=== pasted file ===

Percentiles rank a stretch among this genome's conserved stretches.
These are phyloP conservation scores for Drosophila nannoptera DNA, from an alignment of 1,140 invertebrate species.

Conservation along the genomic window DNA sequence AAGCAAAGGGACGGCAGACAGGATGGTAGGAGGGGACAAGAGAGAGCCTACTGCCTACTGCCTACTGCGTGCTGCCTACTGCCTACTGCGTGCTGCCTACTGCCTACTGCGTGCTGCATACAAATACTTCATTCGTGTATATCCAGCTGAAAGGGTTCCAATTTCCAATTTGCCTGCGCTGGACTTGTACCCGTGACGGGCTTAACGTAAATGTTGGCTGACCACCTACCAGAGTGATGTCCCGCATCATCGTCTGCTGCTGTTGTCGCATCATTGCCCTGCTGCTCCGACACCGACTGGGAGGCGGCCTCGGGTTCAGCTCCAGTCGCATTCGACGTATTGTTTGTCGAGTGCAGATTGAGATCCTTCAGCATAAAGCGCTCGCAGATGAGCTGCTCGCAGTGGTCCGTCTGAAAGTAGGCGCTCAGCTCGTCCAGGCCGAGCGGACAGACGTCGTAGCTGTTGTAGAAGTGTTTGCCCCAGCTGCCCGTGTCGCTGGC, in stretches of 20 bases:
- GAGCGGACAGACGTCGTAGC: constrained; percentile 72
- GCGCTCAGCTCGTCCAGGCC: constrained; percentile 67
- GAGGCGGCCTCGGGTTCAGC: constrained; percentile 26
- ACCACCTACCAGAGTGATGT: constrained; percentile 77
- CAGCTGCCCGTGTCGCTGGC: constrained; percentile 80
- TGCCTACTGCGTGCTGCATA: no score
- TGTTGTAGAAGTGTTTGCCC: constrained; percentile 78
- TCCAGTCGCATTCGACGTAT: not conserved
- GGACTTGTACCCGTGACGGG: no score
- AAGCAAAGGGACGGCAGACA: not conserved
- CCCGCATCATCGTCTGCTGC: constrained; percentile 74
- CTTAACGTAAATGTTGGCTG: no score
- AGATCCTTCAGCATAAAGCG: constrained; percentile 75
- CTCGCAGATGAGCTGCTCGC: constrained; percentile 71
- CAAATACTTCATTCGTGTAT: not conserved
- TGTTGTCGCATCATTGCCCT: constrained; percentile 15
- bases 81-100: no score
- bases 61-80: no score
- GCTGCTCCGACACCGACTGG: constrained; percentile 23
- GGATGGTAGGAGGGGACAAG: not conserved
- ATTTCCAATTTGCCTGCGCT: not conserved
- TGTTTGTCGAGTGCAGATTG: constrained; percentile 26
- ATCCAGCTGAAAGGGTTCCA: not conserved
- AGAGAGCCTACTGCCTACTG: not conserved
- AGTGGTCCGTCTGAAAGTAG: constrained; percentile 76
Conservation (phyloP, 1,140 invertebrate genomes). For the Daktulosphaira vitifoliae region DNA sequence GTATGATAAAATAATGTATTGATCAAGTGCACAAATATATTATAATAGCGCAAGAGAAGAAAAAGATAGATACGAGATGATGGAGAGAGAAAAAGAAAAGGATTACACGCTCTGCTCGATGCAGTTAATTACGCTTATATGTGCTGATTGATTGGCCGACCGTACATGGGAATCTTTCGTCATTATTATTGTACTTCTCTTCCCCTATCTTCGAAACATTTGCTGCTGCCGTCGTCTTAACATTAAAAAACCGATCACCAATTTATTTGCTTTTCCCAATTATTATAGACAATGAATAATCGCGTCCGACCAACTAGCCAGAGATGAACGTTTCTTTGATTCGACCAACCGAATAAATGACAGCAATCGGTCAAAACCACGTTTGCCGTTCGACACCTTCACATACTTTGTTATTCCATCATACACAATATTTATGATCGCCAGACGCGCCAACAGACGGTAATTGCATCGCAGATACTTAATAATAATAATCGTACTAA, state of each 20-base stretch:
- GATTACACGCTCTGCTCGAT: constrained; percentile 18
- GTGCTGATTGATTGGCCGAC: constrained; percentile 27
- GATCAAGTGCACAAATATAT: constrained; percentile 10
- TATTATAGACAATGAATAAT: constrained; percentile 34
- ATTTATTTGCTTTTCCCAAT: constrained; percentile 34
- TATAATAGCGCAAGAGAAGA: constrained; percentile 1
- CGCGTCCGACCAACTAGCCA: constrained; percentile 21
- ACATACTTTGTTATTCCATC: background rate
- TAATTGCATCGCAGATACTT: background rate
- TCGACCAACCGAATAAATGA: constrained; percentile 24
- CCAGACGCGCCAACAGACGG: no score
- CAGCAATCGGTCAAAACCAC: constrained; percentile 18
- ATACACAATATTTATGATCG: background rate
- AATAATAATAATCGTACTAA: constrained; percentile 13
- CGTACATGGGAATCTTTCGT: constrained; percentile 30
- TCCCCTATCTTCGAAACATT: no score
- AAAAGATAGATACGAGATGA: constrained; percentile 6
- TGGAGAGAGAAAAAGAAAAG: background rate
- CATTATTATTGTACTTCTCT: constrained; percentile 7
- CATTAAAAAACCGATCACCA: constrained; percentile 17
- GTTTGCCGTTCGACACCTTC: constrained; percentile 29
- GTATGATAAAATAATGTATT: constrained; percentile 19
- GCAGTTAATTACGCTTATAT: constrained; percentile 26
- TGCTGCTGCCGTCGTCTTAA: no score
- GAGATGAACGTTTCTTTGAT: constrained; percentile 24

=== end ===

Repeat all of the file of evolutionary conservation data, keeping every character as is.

Percentiles rank a stretch among this genome's conserved stretches.
These are phyloP conservation scores for Drosophila nannoptera DNA, from an alignment of 1,140 invertebrate species.

Conservation along the genomic window DNA sequence AAGCAAAGGGACGGCAGACAGGATGGTAGGAGGGGACAAGAGAGAGCCTACTGCCTACTGCCTACTGCGTGCTGCCTACTGCCTACTGCGTGCTGCCTACTGCCTACTGCGTGCTGCATACAAATACTTCATTCGTGTATATCCAGCTGAAAGGGTTCCAATTTCCAATTTGCCTGCGCTGGACTTGTACCCGTGACGGGCTTAACGTAAATGTTGGCTGACCACCTACCAGAGTGATGTCCCGCATCATCGTCTGCTGCTGTTGTCGCATCATTGCCCTGCTGCTCCGACACCGACTGGGAGGCGGCCTCGGGTTCAGCTCCAGTCGCATTCGACGTATTGTTTGTCGAGTGCAGATTGAGATCCTTCAGCATAAAGCGCTCGCAGATGAGCTGCTCGCAGTGGTCCGTCTGAAAGTAGGCGCTCAGCTCGTCCAGGCCGAGCGGACAGACGTCGTAGCTGTTGTAGAAGTGTTTGCCCCAGCTGCCCGTGTCGCTGGC, in stretches of 20 bases:
- GAGCGGACAGACGTCGTAGC: constrained; percentile 72
- GCGCTCAGCTCGTCCAGGCC: constrained; percentile 67
- GAGGCGGCCTCGGGTTCAGC: constrained; percentile 26
- ACCACCTACCAGAGTGATGT: constrained; percentile 77
- CAGCTGCCCGTGTCGCTGGC: constrained; percentile 80
- TGCCTACTGCGTGCTGCATA: no score
- TGTTGTAGAAGTGTTTGCCC: constrained; percentile 78
- TCCAGTCGCATTCGACGTAT: not conserved
- GGACTTGTACCCGTGACGGG: no score
- AAGCAAAGGGACGGCAGACA: not conserved
- CCCGCATCATCGTCTGCTGC: constrained; percentile 74
- CTTAACGTAAATGTTGGCTG: no score
- AGATCCTTCAGCATAAAGCG: constrained; percentile 75
- CTCGCAGATGAGCTGCTCGC: constrained; percentile 71
- CAAATACTTCATTCGTGTAT: not conserved
- TGTTGTCGCATCATTGCCCT: constrained; percentile 15
- bases 81-100: no score
- bases 61-80: no score
- GCTGCTCCGACACCGACTGG: constrained; percentile 23
- GGATGGTAGGAGGGGACAAG: not conserved
- ATTTCCAATTTGCCTGCGCT: not conserved
- TGTTTGTCGAGTGCAGATTG: constrained; percentile 26
- ATCCAGCTGAAAGGGTTCCA: not conserved
- AGAGAGCCTACTGCCTACTG: not conserved
- AGTGGTCCGTCTGAAAGTAG: constrained; percentile 76
Conservation (phyloP, 1,140 invertebrate genomes). For the Daktulosphaira vitifoliae region DNA sequence GTATGATAAAATAATGTATTGATCAAGTGCACAAATATATTATAATAGCGCAAGAGAAGAAAAAGATAGATACGAGATGATGGAGAGAGAAAAAGAAAAGGATTACACGCTCTGCTCGATGCAGTTAATTACGCTTATATGTGCTGATTGATTGGCCGACCGTACATGGGAATCTTTCGTCATTATTATTGTACTTCTCTTCCCCTATCTTCGAAACATTTGCTGCTGCCGTCGTCTTAACATTAAAAAACCGATCACCAATTTATTTGCTTTTCCCAATTATTATAGACAATGAATAATCGCGTCCGACCAACTAGCCAGAGATGAACGTTTCTTTGATTCGACCAACCGAATAAATGACAGCAATCGGTCAAAACCACGTTTGCCGTTCGACACCTTCACATACTTTGTTATTCCATCATACACAATATTTATGATCGCCAGACGCGCCAACAGACGGTAATTGCATCGCAGATACTTAATAATAATAATCGTACTAA, state of each 20-base stretch:
- GATTACACGCTCTGCTCGAT: constrained; percentile 18
- GTGCTGATTGATTGGCCGAC: constrained; percentile 27
- GATCAAGTGCACAAATATAT: constrained; percentile 10
- TATTATAGACAATGAATAAT: constrained; percentile 34
- ATTTATTTGCTTTTCCCAAT: constrained; percentile 34
- TATAATAGCGCAAGAGAAGA: constrained; percentile 1
- CGCGTCCGACCAACTAGCCA: constrained; percentile 21
- ACATACTTTGTTATTCCATC: background rate
- TAATTGCATCGCAGATACTT: background rate
- TCGACCAACCGAATAAATGA: constrained; percentile 24
- CCAGACGCGCCAACAGACGG: no score
- CAGCAATCGGTCAAAACCAC: constrained; percentile 18
- ATACACAATATTTATGATCG: background rate
- AATAATAATAATCGTACTAA: constrained; percentile 13
- CGTACATGGGAATCTTTCGT: constrained; percentile 30
- TCCCCTATCTTCGAAACATT: no score
- AAAAGATAGATACGAGATGA: constrained; percentile 6
- TGGAGAGAGAAAAAGAAAAG: background rate
- CATTATTATTGTACTTCTCT: constrained; percentile 7
- CATTAAAAAACCGATCACCA: constrained; percentile 17
- GTTTGCCGTTCGACACCTTC: constrained; percentile 29
- GTATGATAAAATAATGTATT: constrained; percentile 19
- GCAGTTAATTACGCTTATAT: constrained; percentile 26
- TGCTGCTGCCGTCGTCTTAA: no score
- GAGATGAACGTTTCTTTGAT: constrained; percentile 24